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Quietly, Apple continues to underperform in 2021.
Over the past four trading days (last Monday was President’s Day and the stock market was closed), shares of the Cupertino company declined about 4%. None of the main peer groups, including the consumer discretionary and tech sectors, performed this poorly.
See chart below – Apple is the blue line.
The full-year picture has not looked much more promising, at least so far. Apple shares rallied ahead of its fiscal first quarter earnings day, which was covered in detailed by the Apple Maven a few weeks ago. Towards the end of January, Apple had gained more than its key benchmarks year-to-date. See graph below.
However, the “sell the news” pullback that I warned about on January 28 took place. From last month’s peak, Apple has already dipped 9%. Shares are on the verge of entering correction territory once again.
Source: Stock Rover
Not about the fundamentals
I find it hard to believe that any of the recent weakness in Apple stock has anything to do with fundamentals. Think of the company’s earnings results, for example.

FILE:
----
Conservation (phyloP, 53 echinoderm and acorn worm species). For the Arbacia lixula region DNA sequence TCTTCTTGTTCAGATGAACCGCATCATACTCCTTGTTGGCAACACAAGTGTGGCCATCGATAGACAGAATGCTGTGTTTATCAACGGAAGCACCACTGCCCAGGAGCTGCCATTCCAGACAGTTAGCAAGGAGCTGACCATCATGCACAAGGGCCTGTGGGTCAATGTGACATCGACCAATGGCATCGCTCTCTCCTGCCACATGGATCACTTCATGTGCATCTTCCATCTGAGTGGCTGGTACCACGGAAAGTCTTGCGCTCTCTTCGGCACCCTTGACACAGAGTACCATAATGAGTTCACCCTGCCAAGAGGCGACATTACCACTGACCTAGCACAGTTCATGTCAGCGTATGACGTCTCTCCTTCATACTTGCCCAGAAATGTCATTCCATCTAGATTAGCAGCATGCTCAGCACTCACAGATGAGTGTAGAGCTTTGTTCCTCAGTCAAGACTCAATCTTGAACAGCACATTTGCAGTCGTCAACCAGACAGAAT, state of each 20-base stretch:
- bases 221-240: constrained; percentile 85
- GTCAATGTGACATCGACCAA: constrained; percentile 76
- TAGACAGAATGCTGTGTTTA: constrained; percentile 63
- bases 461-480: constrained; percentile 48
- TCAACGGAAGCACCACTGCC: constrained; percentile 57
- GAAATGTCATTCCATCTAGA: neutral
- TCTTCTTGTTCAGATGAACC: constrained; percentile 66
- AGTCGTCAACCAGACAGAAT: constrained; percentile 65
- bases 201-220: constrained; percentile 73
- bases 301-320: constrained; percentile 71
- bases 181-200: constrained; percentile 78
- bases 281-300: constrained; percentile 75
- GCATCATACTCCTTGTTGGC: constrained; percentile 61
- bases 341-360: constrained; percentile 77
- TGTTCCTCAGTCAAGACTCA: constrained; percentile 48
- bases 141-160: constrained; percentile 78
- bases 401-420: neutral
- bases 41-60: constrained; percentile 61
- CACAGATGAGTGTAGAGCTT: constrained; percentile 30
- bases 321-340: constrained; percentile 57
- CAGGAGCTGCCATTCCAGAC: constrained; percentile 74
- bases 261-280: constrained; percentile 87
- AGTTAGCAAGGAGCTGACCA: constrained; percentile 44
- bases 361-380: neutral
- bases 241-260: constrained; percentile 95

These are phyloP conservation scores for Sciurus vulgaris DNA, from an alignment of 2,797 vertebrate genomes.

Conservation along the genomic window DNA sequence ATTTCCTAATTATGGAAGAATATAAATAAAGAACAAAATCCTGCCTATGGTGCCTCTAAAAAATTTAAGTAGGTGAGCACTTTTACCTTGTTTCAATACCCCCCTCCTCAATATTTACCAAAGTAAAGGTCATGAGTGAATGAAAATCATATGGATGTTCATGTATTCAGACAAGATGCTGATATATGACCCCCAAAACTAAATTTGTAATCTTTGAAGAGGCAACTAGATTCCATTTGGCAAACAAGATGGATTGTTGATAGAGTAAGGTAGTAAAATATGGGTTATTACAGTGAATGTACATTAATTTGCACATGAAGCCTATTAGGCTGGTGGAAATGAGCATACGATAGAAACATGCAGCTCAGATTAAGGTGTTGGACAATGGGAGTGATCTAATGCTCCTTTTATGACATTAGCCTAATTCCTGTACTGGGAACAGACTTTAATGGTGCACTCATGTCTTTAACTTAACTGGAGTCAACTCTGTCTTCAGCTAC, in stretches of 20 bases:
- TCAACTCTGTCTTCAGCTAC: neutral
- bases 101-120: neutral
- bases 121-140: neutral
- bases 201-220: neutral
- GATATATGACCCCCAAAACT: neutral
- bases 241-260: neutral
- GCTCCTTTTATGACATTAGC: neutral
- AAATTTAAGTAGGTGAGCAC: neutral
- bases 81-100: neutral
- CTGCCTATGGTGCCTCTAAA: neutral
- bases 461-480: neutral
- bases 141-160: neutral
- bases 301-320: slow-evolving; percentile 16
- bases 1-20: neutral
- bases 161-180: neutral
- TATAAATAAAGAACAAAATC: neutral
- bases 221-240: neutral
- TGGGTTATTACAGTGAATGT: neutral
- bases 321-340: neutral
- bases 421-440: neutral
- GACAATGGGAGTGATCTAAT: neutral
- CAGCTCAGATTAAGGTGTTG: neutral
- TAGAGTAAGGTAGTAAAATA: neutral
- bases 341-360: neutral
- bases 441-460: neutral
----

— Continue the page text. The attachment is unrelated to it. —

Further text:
The iPhone staged an impressive comeback, with revenues climbing 17% during the holiday period after a disappointing fiscal fourth quarter. China also showed signs of life at last, as sales increased a whopping 57% in the region. Margins expanded on the back of gains of scale and a more favorable product mix. The company’s balance sheet is flush with cash.
What’s not to like about Apple’s business?
A sentiment problem
The problem with Apple shares so far this year, in my view, are two.
First, the stock seems to have caught too strong of a tailwind in the past couple of months: once from the Apple Car buzz, in late December, and again as investors anticipated a blowout holiday quarter in 2020. Therefore, it was reasonable to see shares adjust to what may be a more reasonable price below the $130 mark.
Second, 2021 has been a year to bet on recovery stocks, not high-quality growth names like Apple. Notice below how small cap and high-beta stocks (tickers IWM and SPHB) have lavishly outperformed the high-quality ETF and the Nasdaq (tickers QUAL and QQQ) so far this year.